“With Swashbucklers, Dan Hanks puts forty-year-old characters in an action-packed fantastical story designed for the fitness level of teenagers and sees if they can keep up. They can't. And it's an awesome formula for fun.” – Chris Panatier,author of The Phlebotomist
"Packed with heart, wit, and plenty of action, Swashbucklers is the sequel to all your favorite childhood adventures. Hanks at the top of his game!" – Reese Hogan, author of Shrouded Loyalties
“Swashbucklers is a reminiscent romp through the 80’s, filled with retro-goodness. If you’re enamored by the age of video arcades and MTV, you will feel an instant camaraderie with the heroes in this book, who seek to defeat the same evil that almost destroyed their world as children. In Swashbucklers, Hanks has done a lovely job at giving us a villian to hate and a lovable group of aging heroes to cheer on.” – Ginger Smith, author of The Rush’s Edge
“A team of world-saving teenage misfits is again called upon in their middle age to once more face the nightmare-inducing villain, while juggling school runs, work and housework. Hilarious and poignant, loved it!” – Gabriela Houston, author of The Second Bell
"It's discovering a box of memories tucked away in your attic. It's sipping tipple from your teenage years under a blanket. It's watching fireworks in your favourite jumper. It reads like Stephen King on steroids. Stranger Things meets It meets The Goonies. I want to hear this story told late at night over a campfire, while the marshmallows go all gooey. " – Caroline Hardaker, author of Composite Creatures
PRAISE FOR DAN HANKS
"Hanks packs his pulpy, energetic debut with gritty violence, snazzy super-science, and high-flying adventure." – Publishers Weekly
“A serious creative talent and all-round nice guy.” – Andrew Patrick, Former CEO, British Film Commission
"It's a giddy, white-knuckled ride to the very end.” – R.W.W. Greene author of The Light Years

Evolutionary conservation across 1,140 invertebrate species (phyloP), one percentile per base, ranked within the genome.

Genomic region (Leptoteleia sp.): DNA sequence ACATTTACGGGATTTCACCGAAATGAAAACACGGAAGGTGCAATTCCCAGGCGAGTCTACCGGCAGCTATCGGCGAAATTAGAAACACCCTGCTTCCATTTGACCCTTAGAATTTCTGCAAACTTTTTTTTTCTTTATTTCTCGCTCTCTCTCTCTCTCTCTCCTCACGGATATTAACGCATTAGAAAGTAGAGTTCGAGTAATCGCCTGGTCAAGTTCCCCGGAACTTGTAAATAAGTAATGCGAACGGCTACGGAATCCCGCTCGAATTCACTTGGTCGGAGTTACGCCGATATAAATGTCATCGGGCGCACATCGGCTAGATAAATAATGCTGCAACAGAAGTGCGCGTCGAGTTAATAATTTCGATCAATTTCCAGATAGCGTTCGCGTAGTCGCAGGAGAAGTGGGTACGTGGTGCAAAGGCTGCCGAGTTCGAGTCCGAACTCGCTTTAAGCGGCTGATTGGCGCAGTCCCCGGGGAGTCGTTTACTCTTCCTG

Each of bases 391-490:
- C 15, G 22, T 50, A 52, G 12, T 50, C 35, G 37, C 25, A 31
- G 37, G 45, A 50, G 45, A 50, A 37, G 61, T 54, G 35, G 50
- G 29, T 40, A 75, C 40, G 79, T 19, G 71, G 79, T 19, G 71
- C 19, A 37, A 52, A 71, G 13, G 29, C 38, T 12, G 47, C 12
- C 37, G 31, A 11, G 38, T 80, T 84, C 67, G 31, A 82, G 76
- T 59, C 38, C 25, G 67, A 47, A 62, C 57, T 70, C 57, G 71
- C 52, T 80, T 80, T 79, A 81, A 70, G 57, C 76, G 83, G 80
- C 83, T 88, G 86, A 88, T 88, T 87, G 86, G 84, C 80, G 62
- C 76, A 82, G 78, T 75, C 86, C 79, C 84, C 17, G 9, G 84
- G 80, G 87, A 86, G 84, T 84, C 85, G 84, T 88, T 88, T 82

“Dan Hanks delivers a rip-roaring pulp adventure full of supernatural artefacts and boobytraps, insurmountable odds, and irredeemable villains." – Michael F. Haspil, author of Graveyard Shift
"So cinematic, you can taste the buttered popcorn." – S.A. Sidor, author of Fury from the Tomb
"Move over Indiana Jones, Captain Moxley has arrived and she won’t ask you twice!" – Amanda Bridgeman, author of The Subjugate
"Buckle up and enjoy the ride!" – Michael J. Martinez, author of The Daedalus Incident
"Hanks forces us to suspend reality, embrace the chaotic ride and revel in the fun-factor." - Fantasy Faction
"Rolls along at break-neck pace...like a novelisation of a hit movie you never saw" - Starburst Magazine
"References to contemporary political issues sit alongside nostalgic name drops of Ghostbusters, Star Wars, and The Goonies. The '80s trivia strikes a similar vibe to Ready Player One (2011), but here it’s a window into the fantastical worlds that sit alongside our own. A heartfelt, wacky tale beginning a potential series for fans of Stephen King's IT (1986) and anyone who’s wondered why there are so many unsupervised children in fantasy." – Booklist
"A fun romp, ideal for fans of the cultural references and humor of Ghostbusters and Ernest Cline’s Ready Player One." – Library Journal